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President Obama is headed to Capitol Hill this week, starting Tuesday afternoon, in his continued pursuit of that mythical grand bargain—taking a page from the playbook of the greatest president who never lived. This non-negotiating negotiation is supposed to be the next stage of Obama's "charm offensive" as he tries to undo four years of frosty relations between himself and his Congressional adversaries. But is it a sincere attempt to make new friends in Washington, or a devious ploy borrowed from The West Wing strategies of President Josiah Bartlet?

Obviously, political and TV junkies love to make comparisons to the Obama White House and the fictional liberal fantasy team of Aaron Sorkin's Bartlet Administration, but the comparison this time seem a little more apt than usual. Not that Bartlet invented the move, but his was on television.

Specifically, we're talking about the episode titled "Shutdown," when—in a parallel to the 1995 showdown between President Clinton and Speaker Newt Gingrich—a budget impasse forces the fictional TV government to, yes, shut down(Season 5, Episode 8, if you're following along on Netflix.) Unable to find any room for compromise, President Bartlet marches to the Capitol building to talk to the Republican Congressional leadership. Literally. He gets out of his limo and walks up Pennsylvania Avenue, news cameras in tow. When the surprised Republicans snub the President by making him wait in the hallway, he leaves empty-handed, swinging public sympathy to his side, and eventually helping him win the budget fight. 

Don't expecting anything quite so dramatic today, but President Obama's calculation is very much the same as Bartlet's was—if they won't come to me, I'll go to them. And if they still won't make a deal with me, then that's their problem. That's a point dramatically underscored by the lead anecdote in today's New York Times, that the president (the real one this time) specifically invited Congressional leaders to the White House all the way back in November and they refused to come. Yes, five Republican leaders passed up a chance to watch Lincoln—a movie about a president trying to make a deal with Congress—in the White House theater and meet Steven Spielberg and Daniel Day-Lewis, because they thought they had better things to do. To say nothing of the fact that they turned down a personal invitation to visit the home of the President of the United States and then want to turn around and complain that he doesn't reach out to them enough.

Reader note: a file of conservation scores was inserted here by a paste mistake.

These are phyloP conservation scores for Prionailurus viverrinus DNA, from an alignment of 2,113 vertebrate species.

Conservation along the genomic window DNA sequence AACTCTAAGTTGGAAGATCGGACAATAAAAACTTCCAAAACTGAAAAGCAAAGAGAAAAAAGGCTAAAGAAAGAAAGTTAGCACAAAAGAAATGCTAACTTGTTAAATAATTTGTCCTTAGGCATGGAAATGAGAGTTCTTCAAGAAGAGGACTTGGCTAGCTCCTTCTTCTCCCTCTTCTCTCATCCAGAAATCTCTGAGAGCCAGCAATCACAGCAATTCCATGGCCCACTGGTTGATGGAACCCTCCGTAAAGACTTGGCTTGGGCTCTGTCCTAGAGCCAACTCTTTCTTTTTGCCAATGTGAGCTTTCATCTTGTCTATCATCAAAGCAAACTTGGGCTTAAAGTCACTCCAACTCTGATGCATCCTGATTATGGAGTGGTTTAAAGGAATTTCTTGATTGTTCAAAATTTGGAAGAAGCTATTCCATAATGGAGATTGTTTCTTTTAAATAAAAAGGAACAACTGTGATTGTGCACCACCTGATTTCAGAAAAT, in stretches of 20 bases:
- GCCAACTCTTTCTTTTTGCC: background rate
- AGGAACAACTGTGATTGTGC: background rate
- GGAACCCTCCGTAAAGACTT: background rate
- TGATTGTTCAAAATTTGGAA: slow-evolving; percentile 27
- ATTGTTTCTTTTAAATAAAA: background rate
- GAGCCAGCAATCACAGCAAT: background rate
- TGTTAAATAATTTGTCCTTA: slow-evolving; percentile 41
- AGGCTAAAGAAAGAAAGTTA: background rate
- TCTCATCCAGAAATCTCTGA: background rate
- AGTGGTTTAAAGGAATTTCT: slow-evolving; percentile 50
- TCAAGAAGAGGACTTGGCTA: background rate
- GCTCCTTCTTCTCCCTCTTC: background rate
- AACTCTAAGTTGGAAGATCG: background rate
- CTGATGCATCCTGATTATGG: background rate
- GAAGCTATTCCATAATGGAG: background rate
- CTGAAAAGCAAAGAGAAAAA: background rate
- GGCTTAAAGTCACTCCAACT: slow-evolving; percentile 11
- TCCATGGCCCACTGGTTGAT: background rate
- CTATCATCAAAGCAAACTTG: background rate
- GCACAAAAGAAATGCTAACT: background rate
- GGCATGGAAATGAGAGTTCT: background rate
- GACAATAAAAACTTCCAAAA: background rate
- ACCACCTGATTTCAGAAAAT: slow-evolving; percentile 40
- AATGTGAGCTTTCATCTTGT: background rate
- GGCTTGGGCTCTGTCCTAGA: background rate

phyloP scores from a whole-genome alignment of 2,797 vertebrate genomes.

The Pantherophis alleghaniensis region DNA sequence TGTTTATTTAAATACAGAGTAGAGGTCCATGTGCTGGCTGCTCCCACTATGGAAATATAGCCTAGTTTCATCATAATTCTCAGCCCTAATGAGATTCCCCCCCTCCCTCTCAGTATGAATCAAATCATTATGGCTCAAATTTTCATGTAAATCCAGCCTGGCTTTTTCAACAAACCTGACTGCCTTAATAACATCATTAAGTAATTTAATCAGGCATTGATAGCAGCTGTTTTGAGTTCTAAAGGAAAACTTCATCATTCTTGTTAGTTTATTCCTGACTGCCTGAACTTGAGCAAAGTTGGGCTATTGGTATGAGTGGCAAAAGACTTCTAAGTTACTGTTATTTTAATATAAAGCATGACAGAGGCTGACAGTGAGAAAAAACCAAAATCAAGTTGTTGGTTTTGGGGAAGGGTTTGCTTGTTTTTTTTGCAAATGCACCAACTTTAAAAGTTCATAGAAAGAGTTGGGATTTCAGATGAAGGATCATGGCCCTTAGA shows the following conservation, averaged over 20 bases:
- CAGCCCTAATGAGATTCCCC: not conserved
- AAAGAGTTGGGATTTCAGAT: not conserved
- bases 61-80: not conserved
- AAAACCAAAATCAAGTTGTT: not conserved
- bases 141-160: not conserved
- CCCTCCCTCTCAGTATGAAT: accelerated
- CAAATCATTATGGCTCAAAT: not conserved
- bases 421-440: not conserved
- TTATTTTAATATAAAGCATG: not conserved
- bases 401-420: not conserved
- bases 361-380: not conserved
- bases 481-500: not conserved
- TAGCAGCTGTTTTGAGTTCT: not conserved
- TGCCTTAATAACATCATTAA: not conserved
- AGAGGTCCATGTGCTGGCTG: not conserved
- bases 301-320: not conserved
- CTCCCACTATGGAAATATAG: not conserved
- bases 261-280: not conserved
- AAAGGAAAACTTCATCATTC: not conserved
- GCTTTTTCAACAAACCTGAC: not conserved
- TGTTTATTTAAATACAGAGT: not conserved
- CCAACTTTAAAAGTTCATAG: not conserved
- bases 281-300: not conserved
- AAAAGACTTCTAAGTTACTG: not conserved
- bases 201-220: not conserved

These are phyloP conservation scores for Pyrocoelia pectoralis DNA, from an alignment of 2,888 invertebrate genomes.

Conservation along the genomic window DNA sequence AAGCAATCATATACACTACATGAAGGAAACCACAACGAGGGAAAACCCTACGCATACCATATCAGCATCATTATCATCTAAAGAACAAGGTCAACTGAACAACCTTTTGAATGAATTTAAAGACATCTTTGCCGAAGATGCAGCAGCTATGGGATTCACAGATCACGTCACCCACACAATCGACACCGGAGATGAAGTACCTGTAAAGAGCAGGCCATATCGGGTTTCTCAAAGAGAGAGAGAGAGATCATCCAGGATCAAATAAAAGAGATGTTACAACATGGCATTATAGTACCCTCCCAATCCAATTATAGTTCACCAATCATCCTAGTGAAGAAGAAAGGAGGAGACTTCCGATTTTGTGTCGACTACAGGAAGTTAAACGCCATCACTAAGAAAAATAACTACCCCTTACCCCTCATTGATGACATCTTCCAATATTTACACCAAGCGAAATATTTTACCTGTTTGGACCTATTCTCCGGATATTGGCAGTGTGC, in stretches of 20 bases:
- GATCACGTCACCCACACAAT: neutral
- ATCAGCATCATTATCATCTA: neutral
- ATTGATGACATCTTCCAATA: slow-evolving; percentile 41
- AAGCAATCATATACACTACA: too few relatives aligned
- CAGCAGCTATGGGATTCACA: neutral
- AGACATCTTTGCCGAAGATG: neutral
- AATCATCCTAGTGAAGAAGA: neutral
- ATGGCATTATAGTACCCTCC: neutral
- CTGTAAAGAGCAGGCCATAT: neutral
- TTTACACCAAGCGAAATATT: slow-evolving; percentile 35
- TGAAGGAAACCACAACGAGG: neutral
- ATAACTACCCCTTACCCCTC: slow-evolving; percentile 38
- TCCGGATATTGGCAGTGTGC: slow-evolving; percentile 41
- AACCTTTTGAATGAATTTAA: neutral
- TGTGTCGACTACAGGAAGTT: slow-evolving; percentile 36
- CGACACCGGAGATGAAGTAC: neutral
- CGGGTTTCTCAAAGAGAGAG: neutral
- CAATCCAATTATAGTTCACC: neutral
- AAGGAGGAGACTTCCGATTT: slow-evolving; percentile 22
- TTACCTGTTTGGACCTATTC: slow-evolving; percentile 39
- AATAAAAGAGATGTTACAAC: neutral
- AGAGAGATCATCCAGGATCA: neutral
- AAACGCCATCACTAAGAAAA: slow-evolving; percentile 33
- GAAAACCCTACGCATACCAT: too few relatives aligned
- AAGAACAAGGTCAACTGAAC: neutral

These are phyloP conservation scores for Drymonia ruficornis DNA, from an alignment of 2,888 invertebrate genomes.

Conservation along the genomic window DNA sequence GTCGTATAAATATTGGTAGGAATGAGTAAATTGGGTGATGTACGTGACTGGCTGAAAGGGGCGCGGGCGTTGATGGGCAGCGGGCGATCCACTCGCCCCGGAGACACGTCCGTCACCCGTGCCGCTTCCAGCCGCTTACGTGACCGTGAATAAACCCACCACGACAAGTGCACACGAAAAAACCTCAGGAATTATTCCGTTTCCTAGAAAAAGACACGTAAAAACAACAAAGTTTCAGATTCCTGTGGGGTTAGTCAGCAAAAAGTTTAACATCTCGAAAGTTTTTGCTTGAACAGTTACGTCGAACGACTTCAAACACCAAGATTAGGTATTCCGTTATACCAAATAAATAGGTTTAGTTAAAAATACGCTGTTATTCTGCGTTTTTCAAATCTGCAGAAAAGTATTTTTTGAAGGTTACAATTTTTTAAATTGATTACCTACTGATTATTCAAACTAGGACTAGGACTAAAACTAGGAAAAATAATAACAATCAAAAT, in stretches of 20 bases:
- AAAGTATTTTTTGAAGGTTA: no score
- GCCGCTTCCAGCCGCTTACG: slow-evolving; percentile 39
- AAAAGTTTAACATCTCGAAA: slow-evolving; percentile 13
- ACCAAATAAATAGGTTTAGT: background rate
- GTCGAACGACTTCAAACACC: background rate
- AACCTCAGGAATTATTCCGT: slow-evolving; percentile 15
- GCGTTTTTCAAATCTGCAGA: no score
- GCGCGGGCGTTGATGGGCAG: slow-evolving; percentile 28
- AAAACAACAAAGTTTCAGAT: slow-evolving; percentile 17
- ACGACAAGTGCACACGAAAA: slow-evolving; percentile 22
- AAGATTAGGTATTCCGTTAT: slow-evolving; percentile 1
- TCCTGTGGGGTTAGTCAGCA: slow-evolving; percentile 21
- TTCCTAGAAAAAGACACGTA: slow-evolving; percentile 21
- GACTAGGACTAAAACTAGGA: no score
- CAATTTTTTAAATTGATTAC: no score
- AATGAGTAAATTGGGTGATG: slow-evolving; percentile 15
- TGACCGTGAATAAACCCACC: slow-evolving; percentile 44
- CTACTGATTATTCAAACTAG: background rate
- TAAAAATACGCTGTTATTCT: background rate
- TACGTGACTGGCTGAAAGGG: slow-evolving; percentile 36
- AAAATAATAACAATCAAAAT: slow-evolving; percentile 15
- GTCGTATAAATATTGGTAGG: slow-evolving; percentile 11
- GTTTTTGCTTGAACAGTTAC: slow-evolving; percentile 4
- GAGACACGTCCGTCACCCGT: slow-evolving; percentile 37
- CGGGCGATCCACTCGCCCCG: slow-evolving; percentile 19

Who knows if the President is really that cynical or not? Although this anonymous quote in National Journal suggest that at least some people in the White House are: "This is a joke. We're wasting the president's time and ours. I hope you all (in the media) are happy because we're doing it for you."

Maybe Obama sent the Lincoln invitation late, knowing it would look bad (for them) when they wouldn't be able to accept. And maybe you think the compromises he offers this week won't really be compromises. But no matter what you think about either side's policy proposals, this week's meetings are built to at least make it look like he's trying. He's symbolically making the first move. If the Republicans refuse to take the second, then they're the bad guys. Maybe no deal will be had, but no one will be able to say Barack didn't try, right? What more can he do?

Will it work? Probably not as effectively as it did for President Bartlet (who wrapped up the whole budget crisis in 48 minutes), but it might win him some points with the general public and that might just be enough to push the ball forward slightly on a budget deal. And if we get a good hour of television out of it, then that's just a bonus.

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